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SocGen CEO doubts merger would 'create value,' will focus on strategic plan

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SocGen CEO doubts merger would 'create value,' will focus on strategic plan

A merger of Société Générale SA and another European lender would need to create value and would not be the answer to the lender's flagging share price, SocGen CEO Frédéric Oudéa said May 21.

Asked at a shareholder meeting if he did not fear the bank might be the subject of a takeover given the fall in its share price, Oudéa replied that the bank's priority over the coming quarters was its strategic plan, and that this would create more value for shareholders.

The bank's shares have fallen nearly 40% over the past year, while the STOXX Europe 600 Banks Index has declined 21%.

"We will see when the opportunity arises and depending on the environment if such a scenario creates more value or not than pursuing our strategy," Oudéa told shareholders.

The recent breakdown in talks over a potential Deutsche Bank AG and Commerzbank AG has reportedly sparked interest in the latter by other European banks such as UniCredit SpA and ING Groep NV. This would be a first step in pan-European banking consolidation.

While mergers may look simple on paper, "history shows that there is nothing more complicated than a merger," Oudéa said.

He said the fragmented nature of the European banking market with national rules that prevent the movement of capital acted as a barrier to consolidation. The lack of progress on creating a unified banking market was also a hindrance, he said.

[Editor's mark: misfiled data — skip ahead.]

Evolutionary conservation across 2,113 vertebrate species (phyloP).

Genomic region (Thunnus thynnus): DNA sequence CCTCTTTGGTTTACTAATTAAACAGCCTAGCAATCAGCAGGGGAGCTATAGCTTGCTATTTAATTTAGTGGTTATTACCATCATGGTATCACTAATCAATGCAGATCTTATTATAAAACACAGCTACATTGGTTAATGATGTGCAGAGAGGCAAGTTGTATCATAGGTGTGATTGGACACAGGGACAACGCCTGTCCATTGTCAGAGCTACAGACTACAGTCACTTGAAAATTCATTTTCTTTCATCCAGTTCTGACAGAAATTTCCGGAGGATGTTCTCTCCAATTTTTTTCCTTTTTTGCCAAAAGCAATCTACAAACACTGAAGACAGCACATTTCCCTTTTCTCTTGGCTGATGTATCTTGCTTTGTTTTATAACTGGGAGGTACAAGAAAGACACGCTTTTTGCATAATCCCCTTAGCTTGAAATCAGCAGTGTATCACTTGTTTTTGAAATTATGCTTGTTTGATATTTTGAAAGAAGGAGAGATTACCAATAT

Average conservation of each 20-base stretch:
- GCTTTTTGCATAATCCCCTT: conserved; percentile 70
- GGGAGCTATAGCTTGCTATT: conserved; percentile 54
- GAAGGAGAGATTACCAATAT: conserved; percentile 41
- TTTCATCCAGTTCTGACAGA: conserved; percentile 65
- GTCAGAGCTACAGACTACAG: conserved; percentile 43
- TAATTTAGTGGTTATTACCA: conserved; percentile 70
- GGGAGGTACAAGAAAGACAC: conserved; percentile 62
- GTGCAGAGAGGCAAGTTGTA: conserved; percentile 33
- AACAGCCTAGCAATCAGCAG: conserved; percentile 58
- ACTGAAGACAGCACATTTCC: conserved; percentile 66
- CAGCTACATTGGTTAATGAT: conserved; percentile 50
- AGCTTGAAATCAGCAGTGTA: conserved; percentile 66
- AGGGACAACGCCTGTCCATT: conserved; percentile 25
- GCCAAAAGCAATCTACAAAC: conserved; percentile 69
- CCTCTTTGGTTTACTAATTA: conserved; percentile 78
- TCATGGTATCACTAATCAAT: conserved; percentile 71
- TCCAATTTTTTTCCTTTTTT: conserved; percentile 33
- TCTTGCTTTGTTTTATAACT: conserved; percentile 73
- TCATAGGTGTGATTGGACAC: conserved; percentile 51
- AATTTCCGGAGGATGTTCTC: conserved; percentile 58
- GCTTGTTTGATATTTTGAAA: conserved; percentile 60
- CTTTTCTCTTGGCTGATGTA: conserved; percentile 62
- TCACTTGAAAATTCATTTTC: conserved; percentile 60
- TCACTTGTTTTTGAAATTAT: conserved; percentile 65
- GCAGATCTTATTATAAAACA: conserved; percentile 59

"Banking union is not complete and we don't know if it will be completed," he said.

Union project

The EU's banking union project began in 2012 in the wake of the global financial crisis and was aimed at improving supervision. The first two pillars, joint supervision and the single resolution mechanism, are in place; the third pillar of pan-European deposit insurance has yet to be finalized.

Plans to create a scheme, designed to protect savers, have met resistance from Germany and other northern European countries that do not want to pay for bad loans in other countries. Greece, Italy and others are still suffering from problem assets inherited from the crisis.

Oudéa said the bank was answering investor concerns about its capital levels and had embarked on a cost-cutting plan as it seeks to shore up profits at a time when the European banking sector is under pressure from low interest rates.

The bank has been shedding nonstrategic assets to boost its common equity Tier 1 ratio, a key measure of financial strength. The ratio rose to 11.7% at the end of March from 11.2% at the end of 2018, just slightly off the bank's long-term target of 12%, and that was a "first step" in answering investors' concerns, Oudéa said.

The decline in both the bank's share price and its capital levels had left investors wondering about its strategy and management. However, shareholders voted a further four-year tenure for Oudéa, who has been at the head of the bank for 10 years and is one of Europe's longest-serving bank CEOs.